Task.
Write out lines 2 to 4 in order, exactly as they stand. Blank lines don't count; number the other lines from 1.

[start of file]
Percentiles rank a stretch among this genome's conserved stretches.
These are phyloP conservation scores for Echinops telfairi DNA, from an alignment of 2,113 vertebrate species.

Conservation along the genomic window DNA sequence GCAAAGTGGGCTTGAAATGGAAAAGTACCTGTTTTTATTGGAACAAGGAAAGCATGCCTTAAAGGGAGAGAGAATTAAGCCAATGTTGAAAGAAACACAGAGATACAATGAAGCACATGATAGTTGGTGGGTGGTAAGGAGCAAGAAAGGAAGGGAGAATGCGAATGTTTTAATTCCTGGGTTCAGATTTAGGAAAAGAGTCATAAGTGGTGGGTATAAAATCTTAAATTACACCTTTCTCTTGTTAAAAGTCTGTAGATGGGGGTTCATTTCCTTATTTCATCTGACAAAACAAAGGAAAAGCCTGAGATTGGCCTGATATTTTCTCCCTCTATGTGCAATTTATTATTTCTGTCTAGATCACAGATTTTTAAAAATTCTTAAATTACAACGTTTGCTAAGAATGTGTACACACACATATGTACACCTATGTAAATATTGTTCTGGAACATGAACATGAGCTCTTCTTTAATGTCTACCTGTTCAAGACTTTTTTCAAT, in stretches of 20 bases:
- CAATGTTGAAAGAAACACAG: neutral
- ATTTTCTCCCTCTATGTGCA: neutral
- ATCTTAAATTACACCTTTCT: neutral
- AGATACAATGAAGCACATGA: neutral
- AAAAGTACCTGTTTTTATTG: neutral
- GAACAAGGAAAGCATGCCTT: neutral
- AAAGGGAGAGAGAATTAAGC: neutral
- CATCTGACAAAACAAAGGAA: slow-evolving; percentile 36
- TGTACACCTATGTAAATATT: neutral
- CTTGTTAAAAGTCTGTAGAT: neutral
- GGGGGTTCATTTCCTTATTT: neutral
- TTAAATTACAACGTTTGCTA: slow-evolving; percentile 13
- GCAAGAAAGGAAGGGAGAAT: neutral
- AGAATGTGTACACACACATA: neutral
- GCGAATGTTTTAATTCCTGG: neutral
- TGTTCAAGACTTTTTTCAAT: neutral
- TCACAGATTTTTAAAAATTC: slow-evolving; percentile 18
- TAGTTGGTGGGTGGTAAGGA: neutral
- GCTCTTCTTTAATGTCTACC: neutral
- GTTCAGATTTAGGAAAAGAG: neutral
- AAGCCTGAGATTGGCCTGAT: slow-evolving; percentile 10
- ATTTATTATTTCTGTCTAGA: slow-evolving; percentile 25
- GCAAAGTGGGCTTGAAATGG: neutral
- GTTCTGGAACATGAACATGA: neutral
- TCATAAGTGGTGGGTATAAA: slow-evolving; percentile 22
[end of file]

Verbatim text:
These are phyloP conservation scores for Echinops telfairi DNA, from an alignment of 2,113 vertebrate species.

Conservation along the genomic window DNA sequence GCAAAGTGGGCTTGAAATGGAAAAGTACCTGTTTTTATTGGAACAAGGAAAGCATGCCTTAAAGGGAGAGAGAATTAAGCCAATGTTGAAAGAAACACAGAGATACAATGAAGCACATGATAGTTGGTGGGTGGTAAGGAGCAAGAAAGGAAGGGAGAATGCGAATGTTTTAATTCCTGGGTTCAGATTTAGGAAAAGAGTCATAAGTGGTGGGTATAAAATCTTAAATTACACCTTTCTCTTGTTAAAAGTCTGTAGATGGGGGTTCATTTCCTTATTTCATCTGACAAAACAAAGGAAAAGCCTGAGATTGGCCTGATATTTTCTCCCTCTATGTGCAATTTATTATTTCTGTCTAGATCACAGATTTTTAAAAATTCTTAAATTACAACGTTTGCTAAGAATGTGTACACACACATATGTACACCTATGTAAATATTGTTCTGGAACATGAACATGAGCTCTTCTTTAATGTCTACCTGTTCAAGACTTTTTTCAAT, in stretches of 20 bases:
- CAATGTTGAAAGAAACACAG: neutral